“They’re making acomeback.” She pulled a paper out of her messenger bag and smoothed it out on the table over Alley’s book. “Look. They’re modifying them to be anthropomorphic because people couldn’t relate to the boxes. They speculate that it was the box that eventually turned people off. Can you imagine? An android-like machine telling you how you’re going to die?”
“No.” Alley had never given in to Kat’s cajoling and had never gotten a reading. She really did like the mystery about death and the stories that death told. She didn’t want that taken away by a slip of paper that said something stupid and mundane like CANCER or LIVER FAILURE or OLD AGE. “If it can’t tell me VAMPIRE or WEREWOLF, I don’t want to know.”
She had done her face in pale white with purple eye shadow and deep red lips. She could see Kat looking at her mouth, but they were in the library and Kat never was that adventurous. “It only tells you the real way you’ll die, not your fantasy.”
“Then I want to die in your arms, and if it won’t tell me that, then I don’t want to know.”
Kat laughed quietly. “Silly. I get crunched. How would you die in my arms?”
“Maybe I crunch you.” Alley pushed the paper away and turned a page in her book. “But that comes later. Right now, I have tostudy.” She leaned over and kissed Kat on the cheek.
“All right.” Kat blushed and gathered her paper, stuffing it back in her bag, then hurried out.
Kat’s finals were stressful but much more subjective than Alley’s. She had to put on an art show with her bestwork from the year. She was to be graded on presentation as well as promotion. The business of art was just as important as the creation of it if they were to be professional. Kat had taken advantage of the art fair downtown to put her final together.
She gathered her last pieces and placed them in a cart. Mostof her work was already in her booth and she pushed the cart off campus andtoward the bus to get her final offering to the fair. The car stopped before she got to the corner and Alley rolled down the window. “Hey, gorgeous, need a ride?”
With a laugh, she stopped and put a hand on her hip. “My momma told me to never talk to strangers.”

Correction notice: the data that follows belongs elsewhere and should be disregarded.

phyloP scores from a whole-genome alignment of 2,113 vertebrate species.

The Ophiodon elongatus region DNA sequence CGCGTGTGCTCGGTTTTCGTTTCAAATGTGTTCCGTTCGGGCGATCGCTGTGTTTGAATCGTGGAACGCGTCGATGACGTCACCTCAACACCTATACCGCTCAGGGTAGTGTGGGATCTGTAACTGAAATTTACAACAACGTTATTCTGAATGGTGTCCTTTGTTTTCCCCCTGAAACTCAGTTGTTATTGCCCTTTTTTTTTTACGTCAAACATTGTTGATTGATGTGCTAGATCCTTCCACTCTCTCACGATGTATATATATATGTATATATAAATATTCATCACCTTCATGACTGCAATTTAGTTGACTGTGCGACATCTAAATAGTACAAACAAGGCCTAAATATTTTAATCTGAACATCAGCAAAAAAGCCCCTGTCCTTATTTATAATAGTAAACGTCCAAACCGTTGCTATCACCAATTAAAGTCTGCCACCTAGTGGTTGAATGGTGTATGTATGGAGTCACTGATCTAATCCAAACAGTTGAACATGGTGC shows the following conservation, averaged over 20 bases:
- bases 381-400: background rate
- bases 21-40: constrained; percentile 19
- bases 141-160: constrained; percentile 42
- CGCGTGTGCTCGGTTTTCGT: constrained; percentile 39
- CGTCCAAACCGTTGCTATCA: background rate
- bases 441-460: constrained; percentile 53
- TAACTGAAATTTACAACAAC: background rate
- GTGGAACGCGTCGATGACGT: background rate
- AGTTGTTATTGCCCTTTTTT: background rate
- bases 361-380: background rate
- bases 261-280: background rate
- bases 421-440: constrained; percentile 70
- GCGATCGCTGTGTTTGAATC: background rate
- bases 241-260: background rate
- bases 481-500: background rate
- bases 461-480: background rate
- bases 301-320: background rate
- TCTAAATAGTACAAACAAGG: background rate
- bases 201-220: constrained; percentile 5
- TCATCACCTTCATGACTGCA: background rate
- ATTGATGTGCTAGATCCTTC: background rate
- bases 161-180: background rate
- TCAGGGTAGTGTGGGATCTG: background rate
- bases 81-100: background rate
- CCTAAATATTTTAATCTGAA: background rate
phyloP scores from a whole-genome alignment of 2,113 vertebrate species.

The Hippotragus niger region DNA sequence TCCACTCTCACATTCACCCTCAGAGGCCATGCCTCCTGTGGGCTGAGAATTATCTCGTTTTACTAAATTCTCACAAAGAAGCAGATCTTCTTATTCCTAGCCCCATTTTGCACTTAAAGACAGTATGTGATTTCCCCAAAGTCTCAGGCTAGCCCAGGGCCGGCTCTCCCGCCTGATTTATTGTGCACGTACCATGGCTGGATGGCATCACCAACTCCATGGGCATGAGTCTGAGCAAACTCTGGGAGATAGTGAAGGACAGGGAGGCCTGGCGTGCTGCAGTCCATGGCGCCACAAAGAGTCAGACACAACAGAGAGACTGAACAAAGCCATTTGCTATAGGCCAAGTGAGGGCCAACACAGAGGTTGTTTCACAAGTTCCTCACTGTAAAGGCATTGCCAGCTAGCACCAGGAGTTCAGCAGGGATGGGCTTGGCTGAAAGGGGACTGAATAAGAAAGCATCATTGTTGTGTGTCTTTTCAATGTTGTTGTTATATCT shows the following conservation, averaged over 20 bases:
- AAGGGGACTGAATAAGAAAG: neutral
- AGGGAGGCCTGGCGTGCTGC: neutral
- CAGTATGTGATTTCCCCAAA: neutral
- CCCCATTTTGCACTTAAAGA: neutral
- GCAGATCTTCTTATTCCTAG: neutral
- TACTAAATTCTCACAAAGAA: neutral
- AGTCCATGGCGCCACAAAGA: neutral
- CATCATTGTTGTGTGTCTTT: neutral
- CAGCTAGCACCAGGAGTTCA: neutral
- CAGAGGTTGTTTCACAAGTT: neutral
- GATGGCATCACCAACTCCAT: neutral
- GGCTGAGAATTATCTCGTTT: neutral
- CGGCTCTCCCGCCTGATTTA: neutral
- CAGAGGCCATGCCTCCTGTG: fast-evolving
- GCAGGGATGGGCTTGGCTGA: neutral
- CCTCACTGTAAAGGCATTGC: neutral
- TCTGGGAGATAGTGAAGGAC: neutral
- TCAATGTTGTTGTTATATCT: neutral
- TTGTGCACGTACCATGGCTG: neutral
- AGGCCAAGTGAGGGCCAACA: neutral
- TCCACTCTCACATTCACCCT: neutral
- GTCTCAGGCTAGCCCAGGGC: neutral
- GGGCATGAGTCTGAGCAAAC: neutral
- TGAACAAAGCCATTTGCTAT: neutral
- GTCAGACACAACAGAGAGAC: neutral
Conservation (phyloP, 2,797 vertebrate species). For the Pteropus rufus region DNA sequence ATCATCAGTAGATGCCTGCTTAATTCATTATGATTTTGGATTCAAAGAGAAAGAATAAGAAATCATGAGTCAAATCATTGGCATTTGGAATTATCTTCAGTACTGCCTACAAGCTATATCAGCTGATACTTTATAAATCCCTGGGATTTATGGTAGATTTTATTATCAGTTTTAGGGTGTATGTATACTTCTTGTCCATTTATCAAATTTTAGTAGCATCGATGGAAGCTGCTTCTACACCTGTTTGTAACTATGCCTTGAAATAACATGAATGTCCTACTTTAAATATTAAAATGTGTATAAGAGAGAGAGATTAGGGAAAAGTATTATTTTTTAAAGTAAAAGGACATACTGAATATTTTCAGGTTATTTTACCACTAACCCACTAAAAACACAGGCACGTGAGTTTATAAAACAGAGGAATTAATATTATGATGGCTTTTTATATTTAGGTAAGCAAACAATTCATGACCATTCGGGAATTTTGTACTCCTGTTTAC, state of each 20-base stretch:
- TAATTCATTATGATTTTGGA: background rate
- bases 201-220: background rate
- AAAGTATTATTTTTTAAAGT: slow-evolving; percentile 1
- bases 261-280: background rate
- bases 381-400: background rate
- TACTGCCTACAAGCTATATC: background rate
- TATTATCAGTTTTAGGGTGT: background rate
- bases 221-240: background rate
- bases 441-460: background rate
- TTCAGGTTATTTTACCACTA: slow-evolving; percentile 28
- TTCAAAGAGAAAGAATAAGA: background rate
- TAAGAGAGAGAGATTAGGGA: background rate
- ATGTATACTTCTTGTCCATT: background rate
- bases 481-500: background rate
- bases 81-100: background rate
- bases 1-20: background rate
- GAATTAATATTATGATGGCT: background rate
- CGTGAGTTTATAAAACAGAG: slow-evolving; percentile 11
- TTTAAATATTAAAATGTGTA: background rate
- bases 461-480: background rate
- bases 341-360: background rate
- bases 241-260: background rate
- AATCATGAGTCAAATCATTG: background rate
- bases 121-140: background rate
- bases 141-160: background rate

“Well, I guess there’s no one stranger than me. Come on.” She popped the trunk.
Kat pushed the cart to the back of the car and carefully transferred her sculptures to the trunk. “How did your final go?” she asked when she got in the car.
Alley shrugged. “I think I did all right. At least we got to do it on an actual cadaver this time.”
Kat knew Alley had done her mid-terms in a test book, labeling pictures. She also knew that Alley had hated it. “Well, I’m sure you aced it. You studied hard.”
They drove downtown to the fair and Alley stopped by Kat’s booth. “How about you, are you ready for this?”
Kat nodded, nervous. “I think so. I’ve distributed flyers and handed one in. Here I have every project that ever earned an A and all of it is for sale. I have a ledger and a cash box, ready for any sales that happen during this exercise.”
“I’d give you an A,” Alley said, smiling at her.
“Well, you’re not my teacher, but thank you.” She leaned over and kissed her before getting out.
They both removed her art from the trunk, setting it on the tables Kat had set up in her booth. “Oh look!” Kat exclaimed. “The booth over there has one of the new machines!”
“Yay,” Alley said, no enthusiasm at all in her voice.
“Remember the old Fortuneteller machines? It looks likethat.” She set the piece she still held down and jogged out of the tent.
The booth wasn’t that far down and Kat stopped in front of it. “Hey,” she said to the boy standing near it. “Is that thing up and running?”
The boy didn’t smile, didn’t say a word. He just nodded.
“Can I try it?”
“Sweet. How does it work? I haven’t tried this type yet.”
Now the boy spoke, moving to stand beside her. “You sit on the stool there and hold the machine’s hand. Put your card in there to pay for it. A small needle pricks your palm for the sample. Then, when the machine has your results, it gives you a slip of paper and then comforts you.”
Kat sat down on the stool. “What if I don’t need comfort?”
“You can cancel any speech from the machine with this button.” He pointed to a small red button on the side of the panel.